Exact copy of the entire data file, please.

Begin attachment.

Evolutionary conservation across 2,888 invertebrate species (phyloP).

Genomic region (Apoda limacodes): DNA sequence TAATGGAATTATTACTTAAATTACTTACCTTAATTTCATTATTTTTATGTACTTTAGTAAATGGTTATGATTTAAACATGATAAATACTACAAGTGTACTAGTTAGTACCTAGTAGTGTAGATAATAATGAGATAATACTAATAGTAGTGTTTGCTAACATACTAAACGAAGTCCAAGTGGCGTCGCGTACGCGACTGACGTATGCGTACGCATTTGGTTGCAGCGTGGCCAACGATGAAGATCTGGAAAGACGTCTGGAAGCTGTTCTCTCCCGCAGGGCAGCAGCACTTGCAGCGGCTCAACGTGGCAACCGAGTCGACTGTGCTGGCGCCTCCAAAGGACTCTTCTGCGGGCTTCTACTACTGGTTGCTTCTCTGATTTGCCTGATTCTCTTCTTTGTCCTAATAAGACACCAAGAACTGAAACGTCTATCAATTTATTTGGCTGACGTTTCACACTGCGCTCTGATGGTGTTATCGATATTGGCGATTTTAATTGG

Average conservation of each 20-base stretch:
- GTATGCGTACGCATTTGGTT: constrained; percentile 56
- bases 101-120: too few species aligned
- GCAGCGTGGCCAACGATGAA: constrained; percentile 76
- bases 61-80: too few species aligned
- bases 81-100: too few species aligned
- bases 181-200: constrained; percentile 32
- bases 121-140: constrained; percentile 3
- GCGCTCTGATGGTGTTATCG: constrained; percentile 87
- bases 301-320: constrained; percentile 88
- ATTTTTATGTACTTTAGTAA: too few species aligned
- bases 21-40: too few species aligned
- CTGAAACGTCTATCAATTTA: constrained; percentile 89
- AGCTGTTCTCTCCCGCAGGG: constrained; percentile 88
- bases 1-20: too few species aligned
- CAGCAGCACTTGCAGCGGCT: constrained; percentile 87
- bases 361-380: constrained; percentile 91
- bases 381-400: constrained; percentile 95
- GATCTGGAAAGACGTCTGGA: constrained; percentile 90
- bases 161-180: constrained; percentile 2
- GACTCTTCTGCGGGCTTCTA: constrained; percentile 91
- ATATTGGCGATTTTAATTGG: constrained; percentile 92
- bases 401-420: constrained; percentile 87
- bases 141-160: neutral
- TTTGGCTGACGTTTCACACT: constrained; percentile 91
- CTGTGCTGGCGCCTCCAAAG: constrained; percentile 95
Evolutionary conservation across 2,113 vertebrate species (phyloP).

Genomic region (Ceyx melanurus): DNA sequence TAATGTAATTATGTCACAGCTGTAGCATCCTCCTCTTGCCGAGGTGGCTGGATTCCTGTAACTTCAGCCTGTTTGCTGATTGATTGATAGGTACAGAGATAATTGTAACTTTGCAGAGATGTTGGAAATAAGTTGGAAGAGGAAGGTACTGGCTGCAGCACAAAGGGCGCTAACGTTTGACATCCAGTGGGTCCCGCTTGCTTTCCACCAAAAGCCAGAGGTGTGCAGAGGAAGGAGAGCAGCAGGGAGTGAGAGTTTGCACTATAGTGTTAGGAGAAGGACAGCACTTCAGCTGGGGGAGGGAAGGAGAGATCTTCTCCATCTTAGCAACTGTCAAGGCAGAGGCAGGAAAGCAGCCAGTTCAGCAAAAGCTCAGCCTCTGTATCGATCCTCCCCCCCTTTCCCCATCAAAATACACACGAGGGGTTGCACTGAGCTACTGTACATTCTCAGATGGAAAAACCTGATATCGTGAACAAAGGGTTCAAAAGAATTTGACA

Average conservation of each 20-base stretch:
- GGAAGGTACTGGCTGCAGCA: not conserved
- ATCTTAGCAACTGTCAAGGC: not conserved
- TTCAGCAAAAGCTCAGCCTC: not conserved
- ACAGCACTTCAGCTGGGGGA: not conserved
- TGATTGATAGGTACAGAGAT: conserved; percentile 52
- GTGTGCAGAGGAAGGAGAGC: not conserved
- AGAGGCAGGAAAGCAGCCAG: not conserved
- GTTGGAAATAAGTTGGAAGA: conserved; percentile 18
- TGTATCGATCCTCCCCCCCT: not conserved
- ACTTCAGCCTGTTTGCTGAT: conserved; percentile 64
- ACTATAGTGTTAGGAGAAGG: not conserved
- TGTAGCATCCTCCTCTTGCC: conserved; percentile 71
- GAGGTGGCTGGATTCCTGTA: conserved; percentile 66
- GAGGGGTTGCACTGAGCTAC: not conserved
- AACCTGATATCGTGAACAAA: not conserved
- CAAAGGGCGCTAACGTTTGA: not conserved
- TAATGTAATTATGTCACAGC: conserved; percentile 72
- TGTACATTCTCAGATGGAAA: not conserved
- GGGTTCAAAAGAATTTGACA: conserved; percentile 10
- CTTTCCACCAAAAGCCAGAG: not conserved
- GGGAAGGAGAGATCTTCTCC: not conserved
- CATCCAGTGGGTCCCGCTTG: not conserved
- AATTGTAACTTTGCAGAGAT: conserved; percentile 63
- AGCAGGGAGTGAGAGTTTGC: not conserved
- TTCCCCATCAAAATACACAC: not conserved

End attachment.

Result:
Evolutionary conservation across 2,888 invertebrate species (phyloP).

Genomic region (Apoda limacodes): DNA sequence TAATGGAATTATTACTTAAATTACTTACCTTAATTTCATTATTTTTATGTACTTTAGTAAATGGTTATGATTTAAACATGATAAATACTACAAGTGTACTAGTTAGTACCTAGTAGTGTAGATAATAATGAGATAATACTAATAGTAGTGTTTGCTAACATACTAAACGAAGTCCAAGTGGCGTCGCGTACGCGACTGACGTATGCGTACGCATTTGGTTGCAGCGTGGCCAACGATGAAGATCTGGAAAGACGTCTGGAAGCTGTTCTCTCCCGCAGGGCAGCAGCACTTGCAGCGGCTCAACGTGGCAACCGAGTCGACTGTGCTGGCGCCTCCAAAGGACTCTTCTGCGGGCTTCTACTACTGGTTGCTTCTCTGATTTGCCTGATTCTCTTCTTTGTCCTAATAAGACACCAAGAACTGAAACGTCTATCAATTTATTTGGCTGACGTTTCACACTGCGCTCTGATGGTGTTATCGATATTGGCGATTTTAATTGG

Average conservation of each 20-base stretch:
- GTATGCGTACGCATTTGGTT: constrained; percentile 56
- bases 101-120: too few species aligned
- GCAGCGTGGCCAACGATGAA: constrained; percentile 76
- bases 61-80: too few species aligned
- bases 81-100: too few species aligned
- bases 181-200: constrained; percentile 32
- bases 121-140: constrained; percentile 3
- GCGCTCTGATGGTGTTATCG: constrained; percentile 87
- bases 301-320: constrained; percentile 88
- ATTTTTATGTACTTTAGTAA: too few species aligned
- bases 21-40: too few species aligned
- CTGAAACGTCTATCAATTTA: constrained; percentile 89
- AGCTGTTCTCTCCCGCAGGG: constrained; percentile 88
- bases 1-20: too few species aligned
- CAGCAGCACTTGCAGCGGCT: constrained; percentile 87
- bases 361-380: constrained; percentile 91
- bases 381-400: constrained; percentile 95
- GATCTGGAAAGACGTCTGGA: constrained; percentile 90
- bases 161-180: constrained; percentile 2
- GACTCTTCTGCGGGCTTCTA: constrained; percentile 91
- ATATTGGCGATTTTAATTGG: constrained; percentile 92
- bases 401-420: constrained; percentile 87
- bases 141-160: neutral
- TTTGGCTGACGTTTCACACT: constrained; percentile 91
- CTGTGCTGGCGCCTCCAAAG: constrained; percentile 95
Evolutionary conservation across 2,113 vertebrate species (phyloP).

Genomic region (Ceyx melanurus): DNA sequence TAATGTAATTATGTCACAGCTGTAGCATCCTCCTCTTGCCGAGGTGGCTGGATTCCTGTAACTTCAGCCTGTTTGCTGATTGATTGATAGGTACAGAGATAATTGTAACTTTGCAGAGATGTTGGAAATAAGTTGGAAGAGGAAGGTACTGGCTGCAGCACAAAGGGCGCTAACGTTTGACATCCAGTGGGTCCCGCTTGCTTTCCACCAAAAGCCAGAGGTGTGCAGAGGAAGGAGAGCAGCAGGGAGTGAGAGTTTGCACTATAGTGTTAGGAGAAGGACAGCACTTCAGCTGGGGGAGGGAAGGAGAGATCTTCTCCATCTTAGCAACTGTCAAGGCAGAGGCAGGAAAGCAGCCAGTTCAGCAAAAGCTCAGCCTCTGTATCGATCCTCCCCCCCTTTCCCCATCAAAATACACACGAGGGGTTGCACTGAGCTACTGTACATTCTCAGATGGAAAAACCTGATATCGTGAACAAAGGGTTCAAAAGAATTTGACA

Average conservation of each 20-base stretch:
- GGAAGGTACTGGCTGCAGCA: not conserved
- ATCTTAGCAACTGTCAAGGC: not conserved
- TTCAGCAAAAGCTCAGCCTC: not conserved
- ACAGCACTTCAGCTGGGGGA: not conserved
- TGATTGATAGGTACAGAGAT: conserved; percentile 52
- GTGTGCAGAGGAAGGAGAGC: not conserved
- AGAGGCAGGAAAGCAGCCAG: not conserved
- GTTGGAAATAAGTTGGAAGA: conserved; percentile 18
- TGTATCGATCCTCCCCCCCT: not conserved
- ACTTCAGCCTGTTTGCTGAT: conserved; percentile 64
- ACTATAGTGTTAGGAGAAGG: not conserved
- TGTAGCATCCTCCTCTTGCC: conserved; percentile 71
- GAGGTGGCTGGATTCCTGTA: conserved; percentile 66
- GAGGGGTTGCACTGAGCTAC: not conserved
- AACCTGATATCGTGAACAAA: not conserved
- CAAAGGGCGCTAACGTTTGA: not conserved
- TAATGTAATTATGTCACAGC: conserved; percentile 72
- TGTACATTCTCAGATGGAAA: not conserved
- GGGTTCAAAAGAATTTGACA: conserved; percentile 10
- CTTTCCACCAAAAGCCAGAG: not conserved
- GGGAAGGAGAGATCTTCTCC: not conserved
- CATCCAGTGGGTCCCGCTTG: not conserved
- AATTGTAACTTTGCAGAGAT: conserved; percentile 63
- AGCAGGGAGTGAGAGTTTGC: not conserved
- TTCCCCATCAAAATACACAC: not conserved